I ordered the Nasi Campur from the buffet, which is a rice base (red, brown or yellow rice) with the day’s best dishes poured on top. This will change each day based on what they make. You might get chicken satay, pork, beef, veggies. fish….it all depends on what they made today. It is so freaking delicious that I could eat this every day. Jill had a veggie dish called Gado-Gado that cost $1.70 Canadian. It is a mixture of cooked vegetables served with a spicy peanut sauce.
For desert we ordered the fried banana with ice cream and the black bean pudding with sugar cane.
Jill also has her heart set on doing some surfing in Bali, so we hit the beach and found a good local who met our bartered price for 2 hours of surfing lessons with a board included. This was about 1/4 of the price the various places advertise for 2 hour lessons, but everything in Bali is open to price negotiation. As an example, if they start by telling you item X costs $45 you can offer them $8, expect to listen to them hassle you/tell you their sob story/call you bad names, then as you walk away they will meet your price. Its all part of the game here and the locals expect you to play it with them. Everyone here has a hard story but they like it when you barter with them. Everything is negotiable here.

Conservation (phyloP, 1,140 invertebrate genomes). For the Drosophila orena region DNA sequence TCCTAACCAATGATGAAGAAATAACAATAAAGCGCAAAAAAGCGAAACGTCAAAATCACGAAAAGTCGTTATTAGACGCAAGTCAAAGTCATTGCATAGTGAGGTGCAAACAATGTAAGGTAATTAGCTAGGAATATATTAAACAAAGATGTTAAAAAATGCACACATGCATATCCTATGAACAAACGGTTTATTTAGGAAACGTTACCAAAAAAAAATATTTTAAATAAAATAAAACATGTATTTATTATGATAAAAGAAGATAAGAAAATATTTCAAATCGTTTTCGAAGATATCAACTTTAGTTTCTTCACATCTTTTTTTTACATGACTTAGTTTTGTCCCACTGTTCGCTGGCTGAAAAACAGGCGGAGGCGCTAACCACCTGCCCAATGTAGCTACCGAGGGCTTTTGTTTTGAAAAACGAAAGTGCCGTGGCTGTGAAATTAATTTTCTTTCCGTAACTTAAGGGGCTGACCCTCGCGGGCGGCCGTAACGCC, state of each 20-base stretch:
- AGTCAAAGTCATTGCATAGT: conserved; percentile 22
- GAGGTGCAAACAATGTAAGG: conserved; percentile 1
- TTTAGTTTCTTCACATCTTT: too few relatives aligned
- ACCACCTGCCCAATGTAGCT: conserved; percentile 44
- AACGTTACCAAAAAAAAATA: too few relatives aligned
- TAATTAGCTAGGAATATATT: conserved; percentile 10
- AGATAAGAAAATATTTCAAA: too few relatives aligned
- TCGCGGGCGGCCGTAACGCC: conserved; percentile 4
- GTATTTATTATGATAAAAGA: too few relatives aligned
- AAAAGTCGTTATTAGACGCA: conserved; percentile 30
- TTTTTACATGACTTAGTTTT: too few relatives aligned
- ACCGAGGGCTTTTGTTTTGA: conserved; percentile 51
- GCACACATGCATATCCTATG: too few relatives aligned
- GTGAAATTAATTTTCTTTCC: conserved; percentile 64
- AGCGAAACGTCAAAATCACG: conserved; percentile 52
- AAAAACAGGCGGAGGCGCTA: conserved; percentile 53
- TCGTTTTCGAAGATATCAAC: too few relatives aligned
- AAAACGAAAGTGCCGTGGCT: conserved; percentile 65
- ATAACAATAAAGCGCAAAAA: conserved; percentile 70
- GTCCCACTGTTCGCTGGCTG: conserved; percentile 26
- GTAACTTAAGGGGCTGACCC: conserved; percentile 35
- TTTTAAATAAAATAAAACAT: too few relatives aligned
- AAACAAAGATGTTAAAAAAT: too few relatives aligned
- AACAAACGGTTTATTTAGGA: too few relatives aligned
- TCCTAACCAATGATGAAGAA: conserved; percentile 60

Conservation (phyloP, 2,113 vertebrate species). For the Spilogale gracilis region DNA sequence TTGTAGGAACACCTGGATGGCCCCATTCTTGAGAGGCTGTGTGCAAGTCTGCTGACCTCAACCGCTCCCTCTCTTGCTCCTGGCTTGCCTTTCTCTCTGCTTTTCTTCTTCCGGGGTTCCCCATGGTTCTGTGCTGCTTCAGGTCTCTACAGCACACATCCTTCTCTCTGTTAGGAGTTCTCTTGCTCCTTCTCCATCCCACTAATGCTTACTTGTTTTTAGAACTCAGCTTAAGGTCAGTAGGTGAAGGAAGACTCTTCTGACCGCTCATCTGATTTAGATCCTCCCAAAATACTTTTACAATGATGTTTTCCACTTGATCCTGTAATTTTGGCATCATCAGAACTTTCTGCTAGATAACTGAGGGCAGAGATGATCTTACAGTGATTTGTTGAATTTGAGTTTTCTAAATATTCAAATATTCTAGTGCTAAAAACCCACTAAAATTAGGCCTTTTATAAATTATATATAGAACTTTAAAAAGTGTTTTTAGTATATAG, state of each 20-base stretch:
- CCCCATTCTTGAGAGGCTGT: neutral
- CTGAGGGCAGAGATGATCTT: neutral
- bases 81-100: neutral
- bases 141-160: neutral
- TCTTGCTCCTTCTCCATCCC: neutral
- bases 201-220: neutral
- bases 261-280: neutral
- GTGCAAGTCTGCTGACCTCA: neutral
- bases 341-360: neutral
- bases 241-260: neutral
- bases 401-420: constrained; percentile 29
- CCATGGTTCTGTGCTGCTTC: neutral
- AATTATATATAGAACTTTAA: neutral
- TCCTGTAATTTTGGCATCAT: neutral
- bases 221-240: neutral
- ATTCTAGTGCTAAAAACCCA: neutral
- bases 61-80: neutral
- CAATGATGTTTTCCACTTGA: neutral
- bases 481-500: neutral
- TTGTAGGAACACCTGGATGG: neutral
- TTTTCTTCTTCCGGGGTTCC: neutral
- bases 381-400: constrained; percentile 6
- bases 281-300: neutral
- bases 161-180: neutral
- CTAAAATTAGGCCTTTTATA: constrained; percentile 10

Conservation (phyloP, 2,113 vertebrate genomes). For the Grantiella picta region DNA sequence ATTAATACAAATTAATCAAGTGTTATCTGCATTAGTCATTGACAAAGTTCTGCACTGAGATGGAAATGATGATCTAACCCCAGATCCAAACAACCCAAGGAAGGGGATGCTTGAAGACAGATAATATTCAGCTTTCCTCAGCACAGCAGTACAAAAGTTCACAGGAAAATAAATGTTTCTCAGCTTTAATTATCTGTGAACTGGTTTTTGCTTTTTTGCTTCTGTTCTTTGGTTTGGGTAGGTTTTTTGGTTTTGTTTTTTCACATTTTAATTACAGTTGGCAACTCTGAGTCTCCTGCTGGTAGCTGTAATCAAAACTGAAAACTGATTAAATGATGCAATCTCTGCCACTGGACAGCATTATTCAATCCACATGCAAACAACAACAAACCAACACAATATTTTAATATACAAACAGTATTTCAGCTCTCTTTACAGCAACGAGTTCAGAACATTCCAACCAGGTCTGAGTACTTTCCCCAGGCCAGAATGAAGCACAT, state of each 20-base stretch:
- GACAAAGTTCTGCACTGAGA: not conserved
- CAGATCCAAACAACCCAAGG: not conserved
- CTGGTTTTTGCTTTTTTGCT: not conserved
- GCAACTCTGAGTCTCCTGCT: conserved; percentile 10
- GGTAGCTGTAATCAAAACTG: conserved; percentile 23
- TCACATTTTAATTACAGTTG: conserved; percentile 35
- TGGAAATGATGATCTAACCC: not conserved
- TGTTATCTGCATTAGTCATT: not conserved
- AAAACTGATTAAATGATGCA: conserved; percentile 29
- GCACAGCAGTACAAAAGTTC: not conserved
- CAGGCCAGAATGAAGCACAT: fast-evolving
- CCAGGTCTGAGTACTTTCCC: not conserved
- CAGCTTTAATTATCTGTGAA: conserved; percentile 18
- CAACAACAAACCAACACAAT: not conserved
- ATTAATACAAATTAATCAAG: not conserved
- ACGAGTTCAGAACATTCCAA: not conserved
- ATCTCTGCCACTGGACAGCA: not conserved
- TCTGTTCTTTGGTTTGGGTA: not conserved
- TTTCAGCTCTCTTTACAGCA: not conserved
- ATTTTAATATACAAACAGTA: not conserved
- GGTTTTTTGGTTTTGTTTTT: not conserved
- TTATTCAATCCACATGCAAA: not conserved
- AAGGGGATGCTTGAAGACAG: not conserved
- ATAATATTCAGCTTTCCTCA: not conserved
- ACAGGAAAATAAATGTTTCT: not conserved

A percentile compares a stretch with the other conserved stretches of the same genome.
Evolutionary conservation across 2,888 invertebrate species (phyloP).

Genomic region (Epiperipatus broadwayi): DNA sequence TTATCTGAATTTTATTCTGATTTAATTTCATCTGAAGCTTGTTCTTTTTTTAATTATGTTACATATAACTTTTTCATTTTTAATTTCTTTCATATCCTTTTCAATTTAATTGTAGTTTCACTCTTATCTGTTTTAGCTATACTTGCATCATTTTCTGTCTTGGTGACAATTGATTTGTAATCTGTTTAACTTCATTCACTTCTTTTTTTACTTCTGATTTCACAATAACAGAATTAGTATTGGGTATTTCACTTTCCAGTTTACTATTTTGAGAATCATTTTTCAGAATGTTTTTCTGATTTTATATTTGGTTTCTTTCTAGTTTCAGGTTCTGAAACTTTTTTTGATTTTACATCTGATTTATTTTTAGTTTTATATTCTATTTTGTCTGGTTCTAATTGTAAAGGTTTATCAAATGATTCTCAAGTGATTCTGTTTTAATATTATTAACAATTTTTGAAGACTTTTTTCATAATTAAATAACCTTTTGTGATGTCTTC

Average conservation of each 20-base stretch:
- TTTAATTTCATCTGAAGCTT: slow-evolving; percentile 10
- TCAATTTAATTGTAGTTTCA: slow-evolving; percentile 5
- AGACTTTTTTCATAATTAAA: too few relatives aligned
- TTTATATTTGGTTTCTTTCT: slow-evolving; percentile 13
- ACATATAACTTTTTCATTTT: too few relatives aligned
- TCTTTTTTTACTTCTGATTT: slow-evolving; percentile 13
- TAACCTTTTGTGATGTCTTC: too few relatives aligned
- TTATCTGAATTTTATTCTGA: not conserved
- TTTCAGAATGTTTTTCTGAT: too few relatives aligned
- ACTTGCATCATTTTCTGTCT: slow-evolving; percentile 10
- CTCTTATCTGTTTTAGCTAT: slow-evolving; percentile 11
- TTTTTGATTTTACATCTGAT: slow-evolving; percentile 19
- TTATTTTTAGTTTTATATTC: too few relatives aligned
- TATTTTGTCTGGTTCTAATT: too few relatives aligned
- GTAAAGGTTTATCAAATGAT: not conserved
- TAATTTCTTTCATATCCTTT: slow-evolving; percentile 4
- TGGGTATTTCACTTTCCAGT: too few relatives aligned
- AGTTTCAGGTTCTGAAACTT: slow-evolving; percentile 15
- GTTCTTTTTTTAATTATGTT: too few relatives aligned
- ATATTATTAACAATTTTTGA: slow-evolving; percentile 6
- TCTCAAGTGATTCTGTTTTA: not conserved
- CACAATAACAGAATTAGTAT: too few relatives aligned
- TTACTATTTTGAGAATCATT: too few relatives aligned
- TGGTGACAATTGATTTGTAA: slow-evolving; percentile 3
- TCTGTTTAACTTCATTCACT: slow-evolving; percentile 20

There is always construction work going on in Bali. The beach had a great spot being worked on that had a concrete base and bamboo structure connected to it. I wonder if Ledcor has this technique figured out?
But the single greatest marketing idea for a pub I have ever seen is shown in the picture below. This is so perfect for a vacation tourist area that I had to stop and take a picture.
Bali also brought a new job opportunity to me.
– In New Zealand I was offered a job in Christchurch for Healthcare Architecture in their earthquake rebuild.
– In Australia I was offered a job at a hostel on Magnetic Island, a different job selling ice cream in Brisbane, and a proposition to become a partner in a Fraser Island dingo tour company.
– In Bali I was offered a job working at a restaurant due to what they call my “perfect English skills“.
Suffice to say I have not accepted any of these offers at this time. Ledcor is more appealing. 🙂
For more photos of our adventure go to our flickr account here.